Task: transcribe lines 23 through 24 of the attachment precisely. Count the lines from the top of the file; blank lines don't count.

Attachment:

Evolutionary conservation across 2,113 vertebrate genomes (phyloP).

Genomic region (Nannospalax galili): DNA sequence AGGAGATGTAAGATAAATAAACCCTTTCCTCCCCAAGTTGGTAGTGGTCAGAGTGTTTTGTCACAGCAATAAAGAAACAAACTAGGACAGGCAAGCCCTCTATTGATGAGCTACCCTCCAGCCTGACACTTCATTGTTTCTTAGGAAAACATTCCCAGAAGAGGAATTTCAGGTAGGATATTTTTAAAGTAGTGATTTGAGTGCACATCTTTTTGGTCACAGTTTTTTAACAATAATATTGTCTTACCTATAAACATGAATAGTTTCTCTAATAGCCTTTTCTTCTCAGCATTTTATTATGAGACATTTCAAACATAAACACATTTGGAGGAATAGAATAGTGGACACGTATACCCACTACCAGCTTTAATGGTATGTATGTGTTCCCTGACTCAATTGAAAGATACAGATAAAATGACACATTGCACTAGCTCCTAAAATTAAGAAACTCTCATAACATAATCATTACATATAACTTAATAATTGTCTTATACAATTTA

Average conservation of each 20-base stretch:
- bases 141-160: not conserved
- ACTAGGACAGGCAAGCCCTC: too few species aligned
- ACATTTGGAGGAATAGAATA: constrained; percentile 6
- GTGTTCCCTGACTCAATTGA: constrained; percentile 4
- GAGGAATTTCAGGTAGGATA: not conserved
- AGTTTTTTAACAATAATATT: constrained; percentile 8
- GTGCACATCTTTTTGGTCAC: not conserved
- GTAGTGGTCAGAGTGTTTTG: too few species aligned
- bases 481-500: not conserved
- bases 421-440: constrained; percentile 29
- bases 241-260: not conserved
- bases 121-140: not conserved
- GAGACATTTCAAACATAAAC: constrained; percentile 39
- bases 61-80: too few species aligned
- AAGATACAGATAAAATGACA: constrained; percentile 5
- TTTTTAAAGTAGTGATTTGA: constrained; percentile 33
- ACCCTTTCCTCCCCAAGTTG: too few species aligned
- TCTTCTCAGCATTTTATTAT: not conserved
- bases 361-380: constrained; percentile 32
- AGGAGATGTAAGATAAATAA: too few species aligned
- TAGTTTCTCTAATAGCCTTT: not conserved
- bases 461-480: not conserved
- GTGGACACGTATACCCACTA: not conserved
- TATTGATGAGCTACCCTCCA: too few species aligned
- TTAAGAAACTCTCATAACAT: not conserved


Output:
- AGGAGATGTAAGATAAATAA: too few species aligned
- TAGTTTCTCTAATAGCCTTT: not conserved